We heartily recommend GM's new Liverpool 1 Bureau chief, Paul Du Noyer's New Statesman piece after we snorted coffee through our nose reading it.
Paul Du Noyer on why Liverpool is the capital of the North, and,
The Guardian's Alexis Petridis on why Liverpool music scenes are unlike any of those in other cities
Kevin Sampson, author and screenwriter of Awaydays on new pictures of Eric's
Mike Chapple on why Merseyside pubs are great

Great Movie Soundtracks

AFTER coming home from watching Awaydays at FACT on Saturday I rather enthusiastically decreed that the film has the best soundtrack of all time.
True, it has some brilliant classics (Joy Division) and some highly desirable rarities (Cure outtake, pre-Midge Ultravox) however on second thoughts caling it the greatest of all time may be overstating the case somewhat.
But what are the best movie soundtracks of all time?
Here's 10 to be getting on with.
24 Hour Party People
Grosse Point Blank
La Haine French was the language really invented for rap, or perhaps, vice versa
Do The Right Thing bit dated New Jack Swingy, apart from PE
The Harder They Come
Superfly Curtis, who else?
Shaft Isaac, who else?
This is Spinal Tap
Football Factory (shocking version of one of a great trilogy of books)

Sunday, 24 May 2009

Away in some danger

KEVIN Sampson’s 1999 novel Awaydays was a firm favourite in Miscellany Towers on its release and indeed we interviewed the author (for the late and much lamented Liverpool listings mag Bigmouth) on its release at the arse end of the last century.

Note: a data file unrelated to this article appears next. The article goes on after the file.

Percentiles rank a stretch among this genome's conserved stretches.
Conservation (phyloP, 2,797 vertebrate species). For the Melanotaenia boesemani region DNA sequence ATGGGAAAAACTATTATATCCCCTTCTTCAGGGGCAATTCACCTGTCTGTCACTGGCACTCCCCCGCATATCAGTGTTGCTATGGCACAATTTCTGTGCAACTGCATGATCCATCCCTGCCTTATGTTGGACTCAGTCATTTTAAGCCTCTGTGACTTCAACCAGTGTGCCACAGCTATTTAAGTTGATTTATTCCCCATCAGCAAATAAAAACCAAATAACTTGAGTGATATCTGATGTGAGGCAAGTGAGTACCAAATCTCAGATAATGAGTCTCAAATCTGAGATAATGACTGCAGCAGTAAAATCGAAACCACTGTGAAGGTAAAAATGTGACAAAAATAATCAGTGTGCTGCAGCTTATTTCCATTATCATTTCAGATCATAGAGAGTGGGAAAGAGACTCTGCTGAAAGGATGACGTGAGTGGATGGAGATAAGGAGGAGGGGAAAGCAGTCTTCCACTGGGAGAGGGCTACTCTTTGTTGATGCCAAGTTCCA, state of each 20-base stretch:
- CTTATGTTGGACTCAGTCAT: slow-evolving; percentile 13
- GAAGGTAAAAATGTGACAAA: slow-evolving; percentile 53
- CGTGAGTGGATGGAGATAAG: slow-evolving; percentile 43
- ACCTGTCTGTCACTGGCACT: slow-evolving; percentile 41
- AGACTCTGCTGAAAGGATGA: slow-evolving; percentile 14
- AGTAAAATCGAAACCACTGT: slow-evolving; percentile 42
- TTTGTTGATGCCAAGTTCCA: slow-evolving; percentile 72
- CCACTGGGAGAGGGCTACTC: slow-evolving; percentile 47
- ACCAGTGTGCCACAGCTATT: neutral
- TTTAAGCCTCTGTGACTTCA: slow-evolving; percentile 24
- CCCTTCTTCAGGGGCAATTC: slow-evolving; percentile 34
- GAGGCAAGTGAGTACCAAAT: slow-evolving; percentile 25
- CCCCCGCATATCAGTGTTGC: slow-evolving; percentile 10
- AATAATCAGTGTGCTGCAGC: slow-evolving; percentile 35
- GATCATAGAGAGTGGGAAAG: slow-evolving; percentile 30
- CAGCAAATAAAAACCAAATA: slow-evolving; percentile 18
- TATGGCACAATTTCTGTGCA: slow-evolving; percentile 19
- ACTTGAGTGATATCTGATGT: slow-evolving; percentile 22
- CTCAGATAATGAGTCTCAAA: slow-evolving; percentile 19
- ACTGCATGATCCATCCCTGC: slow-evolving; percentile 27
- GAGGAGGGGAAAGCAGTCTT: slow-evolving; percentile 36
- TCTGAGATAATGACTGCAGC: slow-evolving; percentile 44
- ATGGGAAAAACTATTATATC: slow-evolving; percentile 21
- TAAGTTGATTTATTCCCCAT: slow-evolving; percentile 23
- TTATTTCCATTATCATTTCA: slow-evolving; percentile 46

Even then, interviewed in the now closed Letters pub in Birkenhead (a key location in the novel) and before the massive success of Awaydays and his subsequent books, Sampson was intent on turning it into a movie.
And now a decade later he’s managed it and what a great success it is.
Centred around the quest for acceptance from working class football hard knocks of slightly posh 19-year-old West Wirral junior civil servant Paul Carty, Awaydays is ultimately a touching tale of unrequited love(s).
Written by Sampson, produced by David A. Hughes and directed by Pat Holden it is a beautiful evocation of Britain in the bleak early years of Thatcher’s Britain. (I think I may have written almost the same sentence in the original interview.)
Carty, a music and fashion obsessed suburban lad, wants to escape his humdrum existence after the death of his mother by integrating into The Pack, a gang of North End Birkenhead scally Tranmere Rovers hooligans who travel away to matches across the North of England looking for rucks with the skinhead gronks of Huddersfield, Crewe and Doncaster.
Carty’s entry into this world is via the friendship of Mark ‘Elvis’ Elways, a member of The Pack who hides his love of Ezra Pound, Syd Barrett and Sylvia Plath under a façade of Stanley knife drunken thuggery.
He also barely hides his love for Carty under the twin schizophrenic and anachronistic fronts of football violence and gig going in the small bohemian enclaves of late 70s Liverpool.